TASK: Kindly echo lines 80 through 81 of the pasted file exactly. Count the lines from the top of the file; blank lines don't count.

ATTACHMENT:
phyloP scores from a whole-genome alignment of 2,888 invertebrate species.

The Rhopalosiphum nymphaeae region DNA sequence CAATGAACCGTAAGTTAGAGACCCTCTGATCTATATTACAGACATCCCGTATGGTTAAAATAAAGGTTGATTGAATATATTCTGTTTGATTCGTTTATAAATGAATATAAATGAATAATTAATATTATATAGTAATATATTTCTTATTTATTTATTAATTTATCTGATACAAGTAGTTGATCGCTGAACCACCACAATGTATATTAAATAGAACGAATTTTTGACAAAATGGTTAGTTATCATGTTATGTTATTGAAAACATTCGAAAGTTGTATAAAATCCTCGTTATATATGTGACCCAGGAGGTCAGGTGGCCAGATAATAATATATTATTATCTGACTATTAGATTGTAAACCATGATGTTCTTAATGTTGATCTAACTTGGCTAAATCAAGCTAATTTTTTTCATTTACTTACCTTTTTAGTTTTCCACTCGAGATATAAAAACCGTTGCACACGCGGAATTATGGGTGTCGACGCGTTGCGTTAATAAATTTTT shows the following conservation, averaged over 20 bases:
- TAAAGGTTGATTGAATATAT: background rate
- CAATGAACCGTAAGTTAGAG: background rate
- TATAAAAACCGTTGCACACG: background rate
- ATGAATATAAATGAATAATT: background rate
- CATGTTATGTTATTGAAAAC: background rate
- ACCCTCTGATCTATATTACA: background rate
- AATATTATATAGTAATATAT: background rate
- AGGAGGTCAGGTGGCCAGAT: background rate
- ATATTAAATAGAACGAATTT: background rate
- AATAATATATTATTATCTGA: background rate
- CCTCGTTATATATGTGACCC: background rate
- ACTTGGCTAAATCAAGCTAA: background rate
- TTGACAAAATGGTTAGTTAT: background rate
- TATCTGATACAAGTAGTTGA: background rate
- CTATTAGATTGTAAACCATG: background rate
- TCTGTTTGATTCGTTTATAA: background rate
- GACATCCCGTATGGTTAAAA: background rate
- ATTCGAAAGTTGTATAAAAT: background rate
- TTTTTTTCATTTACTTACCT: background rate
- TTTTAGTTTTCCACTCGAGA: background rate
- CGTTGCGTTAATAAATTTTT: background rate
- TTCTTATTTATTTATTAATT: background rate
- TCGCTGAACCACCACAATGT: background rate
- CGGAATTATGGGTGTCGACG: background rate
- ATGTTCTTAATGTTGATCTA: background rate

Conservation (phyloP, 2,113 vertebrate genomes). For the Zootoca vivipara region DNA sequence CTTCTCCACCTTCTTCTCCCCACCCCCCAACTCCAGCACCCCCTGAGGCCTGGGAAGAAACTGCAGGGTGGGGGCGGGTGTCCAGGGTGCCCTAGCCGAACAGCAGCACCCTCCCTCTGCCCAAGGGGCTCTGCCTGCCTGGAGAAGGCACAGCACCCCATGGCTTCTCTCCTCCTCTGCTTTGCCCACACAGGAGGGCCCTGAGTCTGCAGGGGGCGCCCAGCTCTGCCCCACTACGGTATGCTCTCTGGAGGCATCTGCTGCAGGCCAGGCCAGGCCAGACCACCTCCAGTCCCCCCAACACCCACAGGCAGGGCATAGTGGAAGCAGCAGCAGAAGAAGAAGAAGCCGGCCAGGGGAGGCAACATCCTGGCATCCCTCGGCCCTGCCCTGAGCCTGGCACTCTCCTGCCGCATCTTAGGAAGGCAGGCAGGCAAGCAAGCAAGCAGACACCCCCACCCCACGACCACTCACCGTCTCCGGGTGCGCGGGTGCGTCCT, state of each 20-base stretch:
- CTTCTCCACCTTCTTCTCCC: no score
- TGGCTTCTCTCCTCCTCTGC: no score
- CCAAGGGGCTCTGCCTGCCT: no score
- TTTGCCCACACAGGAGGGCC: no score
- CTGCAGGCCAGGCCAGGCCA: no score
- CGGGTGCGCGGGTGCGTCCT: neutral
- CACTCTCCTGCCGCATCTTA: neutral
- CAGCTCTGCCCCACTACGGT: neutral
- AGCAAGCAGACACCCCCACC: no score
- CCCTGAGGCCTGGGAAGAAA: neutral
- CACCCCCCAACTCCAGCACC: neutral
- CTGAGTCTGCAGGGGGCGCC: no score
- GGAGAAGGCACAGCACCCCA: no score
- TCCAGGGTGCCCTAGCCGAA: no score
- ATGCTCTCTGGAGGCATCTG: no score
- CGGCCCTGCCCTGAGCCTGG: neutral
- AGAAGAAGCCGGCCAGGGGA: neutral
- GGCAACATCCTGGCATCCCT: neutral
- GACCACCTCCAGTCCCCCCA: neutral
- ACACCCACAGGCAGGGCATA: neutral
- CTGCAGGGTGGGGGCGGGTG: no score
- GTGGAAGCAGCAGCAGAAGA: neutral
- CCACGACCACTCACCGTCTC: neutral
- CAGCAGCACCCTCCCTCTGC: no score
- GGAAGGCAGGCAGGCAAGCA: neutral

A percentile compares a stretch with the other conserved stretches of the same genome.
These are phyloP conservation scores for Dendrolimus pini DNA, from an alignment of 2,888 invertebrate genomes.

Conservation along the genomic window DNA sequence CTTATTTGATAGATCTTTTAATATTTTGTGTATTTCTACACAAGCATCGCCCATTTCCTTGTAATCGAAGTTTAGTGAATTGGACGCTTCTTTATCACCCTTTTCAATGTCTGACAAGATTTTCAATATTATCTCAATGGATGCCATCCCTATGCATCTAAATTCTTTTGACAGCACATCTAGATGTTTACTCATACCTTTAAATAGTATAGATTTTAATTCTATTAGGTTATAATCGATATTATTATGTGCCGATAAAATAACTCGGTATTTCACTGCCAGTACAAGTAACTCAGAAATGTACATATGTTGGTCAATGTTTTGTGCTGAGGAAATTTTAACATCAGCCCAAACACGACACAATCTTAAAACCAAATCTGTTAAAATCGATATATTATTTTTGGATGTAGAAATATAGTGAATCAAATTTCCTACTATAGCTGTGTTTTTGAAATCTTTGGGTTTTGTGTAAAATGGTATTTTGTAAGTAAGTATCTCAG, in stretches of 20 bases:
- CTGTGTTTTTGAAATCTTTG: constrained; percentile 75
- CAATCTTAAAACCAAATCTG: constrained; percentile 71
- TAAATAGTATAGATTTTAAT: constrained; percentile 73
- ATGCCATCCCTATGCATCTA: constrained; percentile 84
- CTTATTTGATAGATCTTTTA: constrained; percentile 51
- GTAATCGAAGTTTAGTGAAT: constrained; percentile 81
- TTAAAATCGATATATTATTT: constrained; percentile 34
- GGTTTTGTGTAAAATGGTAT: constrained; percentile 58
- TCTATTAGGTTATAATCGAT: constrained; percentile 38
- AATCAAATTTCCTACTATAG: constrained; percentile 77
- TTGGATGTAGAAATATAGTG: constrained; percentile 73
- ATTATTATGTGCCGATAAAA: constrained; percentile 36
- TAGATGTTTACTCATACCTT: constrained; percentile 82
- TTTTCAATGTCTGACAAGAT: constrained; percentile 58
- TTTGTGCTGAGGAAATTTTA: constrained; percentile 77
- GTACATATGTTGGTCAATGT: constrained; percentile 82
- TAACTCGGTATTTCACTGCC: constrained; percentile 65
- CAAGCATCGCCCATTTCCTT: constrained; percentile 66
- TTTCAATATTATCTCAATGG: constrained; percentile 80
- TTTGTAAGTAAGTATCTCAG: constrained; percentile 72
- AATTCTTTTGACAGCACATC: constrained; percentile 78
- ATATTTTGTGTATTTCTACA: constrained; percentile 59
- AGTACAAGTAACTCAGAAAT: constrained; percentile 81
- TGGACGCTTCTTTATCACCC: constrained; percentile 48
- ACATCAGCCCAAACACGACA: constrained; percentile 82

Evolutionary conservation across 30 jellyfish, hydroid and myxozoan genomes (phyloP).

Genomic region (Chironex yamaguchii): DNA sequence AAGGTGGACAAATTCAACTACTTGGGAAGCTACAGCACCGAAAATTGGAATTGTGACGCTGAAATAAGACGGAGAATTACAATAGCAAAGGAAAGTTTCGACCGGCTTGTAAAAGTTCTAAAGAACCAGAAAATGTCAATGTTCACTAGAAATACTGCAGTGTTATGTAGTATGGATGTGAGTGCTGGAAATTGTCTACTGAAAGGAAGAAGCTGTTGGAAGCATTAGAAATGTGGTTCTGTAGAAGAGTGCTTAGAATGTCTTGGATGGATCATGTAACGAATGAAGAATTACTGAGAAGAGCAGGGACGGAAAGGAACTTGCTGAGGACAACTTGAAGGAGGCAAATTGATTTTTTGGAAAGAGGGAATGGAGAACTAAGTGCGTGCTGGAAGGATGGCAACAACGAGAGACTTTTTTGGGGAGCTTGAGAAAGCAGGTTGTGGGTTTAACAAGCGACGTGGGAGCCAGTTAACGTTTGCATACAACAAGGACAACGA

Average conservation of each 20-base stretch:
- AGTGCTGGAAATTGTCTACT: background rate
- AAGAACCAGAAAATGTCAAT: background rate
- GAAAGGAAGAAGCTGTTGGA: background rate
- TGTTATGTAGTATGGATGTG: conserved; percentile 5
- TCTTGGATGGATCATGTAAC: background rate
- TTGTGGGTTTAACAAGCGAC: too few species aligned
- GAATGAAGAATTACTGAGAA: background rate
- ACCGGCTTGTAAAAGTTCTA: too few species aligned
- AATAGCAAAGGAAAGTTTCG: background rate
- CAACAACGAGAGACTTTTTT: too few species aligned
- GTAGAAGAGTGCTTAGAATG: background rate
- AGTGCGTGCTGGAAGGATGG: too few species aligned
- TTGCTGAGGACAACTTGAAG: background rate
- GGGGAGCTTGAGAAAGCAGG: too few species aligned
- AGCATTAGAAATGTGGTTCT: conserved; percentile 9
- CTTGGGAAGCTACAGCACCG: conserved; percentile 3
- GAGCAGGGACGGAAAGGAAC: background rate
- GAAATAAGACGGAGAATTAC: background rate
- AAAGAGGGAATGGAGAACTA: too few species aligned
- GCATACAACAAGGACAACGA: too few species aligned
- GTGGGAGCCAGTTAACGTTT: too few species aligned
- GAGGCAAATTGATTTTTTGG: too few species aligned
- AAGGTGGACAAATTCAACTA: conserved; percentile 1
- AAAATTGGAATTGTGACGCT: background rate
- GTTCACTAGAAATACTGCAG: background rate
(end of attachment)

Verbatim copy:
- TGGACGCTTCTTTATCACCC: constrained; percentile 48
- ACATCAGCCCAAACACGACA: constrained; percentile 82